Hey, if you can’t squirt life in the eye,

you can always follow this advice...minitokyo-original-wallpaper-249468

And that,

my fellow LYMIES,

is my mature advice for the day.

–TO DO– today…tomorrow…every day after that…


Therapy For the Soul


  My dog is a rescue;

I found her on the streets and she stole my heart and has not let go since that day I met her nearly three years ago.  The photo to the left is not her, it is simply a photo that represents a type of therapy for those going through illness. 

Animal therapy has helped me tremendously – more than I can ever say! My Bella is an 8 pound Miniature Pinscher who is more than happy to sleep on my lap all day. 

  Animal therapy is just one type of therapy that can help with those experiencing pain beyond belief and struggling to make it through each day.  Each person is different; and so, keeping that in mind, I mention below a few other therapies that, again, have worked for myself.  Perhaps they have worked for others, or perhaps they are new ideas that you may be able to try.

benefits-of-meditationMeditation has helped me tremendously. 


When in searing pain it is difficult to train your mind to concentrate on anything other than pain, but before that level of illness hits I am often able to take a few moments and simply close my eyes and take my mind out of the situation and environment that surrounds me.  Frustration surrounds us every day; no one goes through life without some type of battle to fight. 

Chronic illness is a battle that few understand and many take advantage of, and the frustration that follows can cause stress that surrounds your body.  Even while fighting, such as during a doctor’s appointment where the “specialist” is doing everything in their power to convince you that your illness is “all in your mind” or accuses you of “simply wanting attention from others” (both of which, sadly, I have experienced), taking a moment to remove your mind from the stupidity of the situation may then allow you to put the doctor in their place.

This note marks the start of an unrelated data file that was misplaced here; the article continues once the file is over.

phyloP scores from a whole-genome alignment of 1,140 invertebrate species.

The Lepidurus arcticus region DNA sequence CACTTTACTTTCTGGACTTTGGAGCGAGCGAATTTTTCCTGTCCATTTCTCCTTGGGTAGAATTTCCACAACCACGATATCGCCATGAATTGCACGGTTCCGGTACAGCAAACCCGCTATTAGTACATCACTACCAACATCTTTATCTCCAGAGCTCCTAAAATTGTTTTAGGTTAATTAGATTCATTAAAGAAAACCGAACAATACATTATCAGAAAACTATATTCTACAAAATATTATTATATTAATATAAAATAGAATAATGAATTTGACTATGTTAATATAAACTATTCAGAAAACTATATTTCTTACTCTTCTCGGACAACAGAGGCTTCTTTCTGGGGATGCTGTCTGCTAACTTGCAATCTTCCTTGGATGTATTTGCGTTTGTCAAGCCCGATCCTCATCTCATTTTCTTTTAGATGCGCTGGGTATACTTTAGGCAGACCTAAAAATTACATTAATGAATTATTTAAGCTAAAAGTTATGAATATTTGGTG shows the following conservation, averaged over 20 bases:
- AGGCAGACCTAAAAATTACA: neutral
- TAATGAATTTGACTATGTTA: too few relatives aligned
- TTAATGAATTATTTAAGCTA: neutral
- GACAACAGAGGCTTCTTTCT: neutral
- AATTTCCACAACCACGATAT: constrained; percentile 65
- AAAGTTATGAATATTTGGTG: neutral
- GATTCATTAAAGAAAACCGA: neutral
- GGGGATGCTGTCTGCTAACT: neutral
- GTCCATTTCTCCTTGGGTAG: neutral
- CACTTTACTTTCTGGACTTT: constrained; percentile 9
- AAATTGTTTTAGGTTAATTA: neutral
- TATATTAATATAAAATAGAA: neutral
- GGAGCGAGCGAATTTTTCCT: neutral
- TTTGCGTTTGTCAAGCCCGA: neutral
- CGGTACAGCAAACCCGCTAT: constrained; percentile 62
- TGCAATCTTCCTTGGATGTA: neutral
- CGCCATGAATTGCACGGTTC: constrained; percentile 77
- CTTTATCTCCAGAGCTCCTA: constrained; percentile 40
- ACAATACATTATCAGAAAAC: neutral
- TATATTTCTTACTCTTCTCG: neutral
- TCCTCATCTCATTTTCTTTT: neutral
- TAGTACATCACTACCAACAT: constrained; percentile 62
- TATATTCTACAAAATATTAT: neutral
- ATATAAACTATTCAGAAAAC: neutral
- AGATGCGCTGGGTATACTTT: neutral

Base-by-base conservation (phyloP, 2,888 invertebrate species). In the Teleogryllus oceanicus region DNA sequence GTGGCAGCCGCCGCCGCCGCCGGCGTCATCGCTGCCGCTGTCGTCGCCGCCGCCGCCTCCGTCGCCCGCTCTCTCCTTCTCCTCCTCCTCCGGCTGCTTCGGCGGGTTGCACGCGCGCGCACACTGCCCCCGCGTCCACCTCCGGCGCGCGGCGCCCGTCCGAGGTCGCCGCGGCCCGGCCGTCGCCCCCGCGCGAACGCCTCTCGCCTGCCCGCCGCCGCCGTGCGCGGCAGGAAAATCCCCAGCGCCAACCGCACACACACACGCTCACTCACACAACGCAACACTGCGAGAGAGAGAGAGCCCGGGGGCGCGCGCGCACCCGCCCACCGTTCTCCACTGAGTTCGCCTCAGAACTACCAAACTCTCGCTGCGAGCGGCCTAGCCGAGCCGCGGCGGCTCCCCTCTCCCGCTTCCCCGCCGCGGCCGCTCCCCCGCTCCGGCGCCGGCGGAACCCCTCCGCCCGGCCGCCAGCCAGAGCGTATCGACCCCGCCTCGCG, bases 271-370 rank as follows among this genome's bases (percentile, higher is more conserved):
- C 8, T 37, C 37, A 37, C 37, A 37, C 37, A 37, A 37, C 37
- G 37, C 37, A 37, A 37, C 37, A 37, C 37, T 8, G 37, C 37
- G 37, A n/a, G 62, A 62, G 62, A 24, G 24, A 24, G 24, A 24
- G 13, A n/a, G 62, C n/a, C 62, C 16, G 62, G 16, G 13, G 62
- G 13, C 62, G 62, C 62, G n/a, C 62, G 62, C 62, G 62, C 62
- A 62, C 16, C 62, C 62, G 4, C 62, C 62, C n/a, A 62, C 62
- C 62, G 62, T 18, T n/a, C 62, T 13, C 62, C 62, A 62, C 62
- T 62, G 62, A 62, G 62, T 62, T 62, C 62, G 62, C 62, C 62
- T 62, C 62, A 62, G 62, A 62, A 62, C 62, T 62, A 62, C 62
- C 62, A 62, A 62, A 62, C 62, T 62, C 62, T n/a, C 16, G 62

For me, meditation has helped most with stress at my job.  I have struggled to keep my job throughout the past few years with a determination that defies my situation.  I am not out to prove to my family or myself that I can do whatever I want to do; I am simply determined to not return to the days of being bed-ridden where depression, stress,  anxiety and other symptoms swallowed me up and sucked the desire to live out of me.  My desperation to stay away from returning to those dark days keeps my determination at such a level that even though my pain is incredibly severe I get out of bed every morning and arrive for work on time, do my job, and do my best. 

The stress does get to me at times; mostly when I’m surrounded by people.  I can close my eyes and meditate on my safe place, do my deep breathing exercises and remove myself from the situation.  Meditation has truly saved me many times, although, as with most therapies, it does not always work.


  Another therapy: watching a TV show that allows stress to roll off your shoulders.

  For me, The Office is one of those shows and although I have seen every single episode from seasons 1-8, I re-watch episodes nearly every day.  For whatever reason, it relaxes me and makes me laugh. 


Therapy through Music: how could this not be mentioned?

As someone who was studying to be a Classical pianist throughout my younger years and teenage years, I was surrounded by music and even fell asleep listening to Rachmaninoff.  Although my illness killed my hard work and dreams, I still understand how music can affect your soul, your body, your essential being and join your left and right brain to both calm you and excite you. 

Pandora is a favorite website of mine these days as I listen to calming songs on my laptop; is music a therapy for you?

For this post, I believe I have mentioned enough  therapeutic ideas. 

Please keep in mind, these are all ideas that have worked for me.  Everyone is different, and everyone has different ways that they get through each day.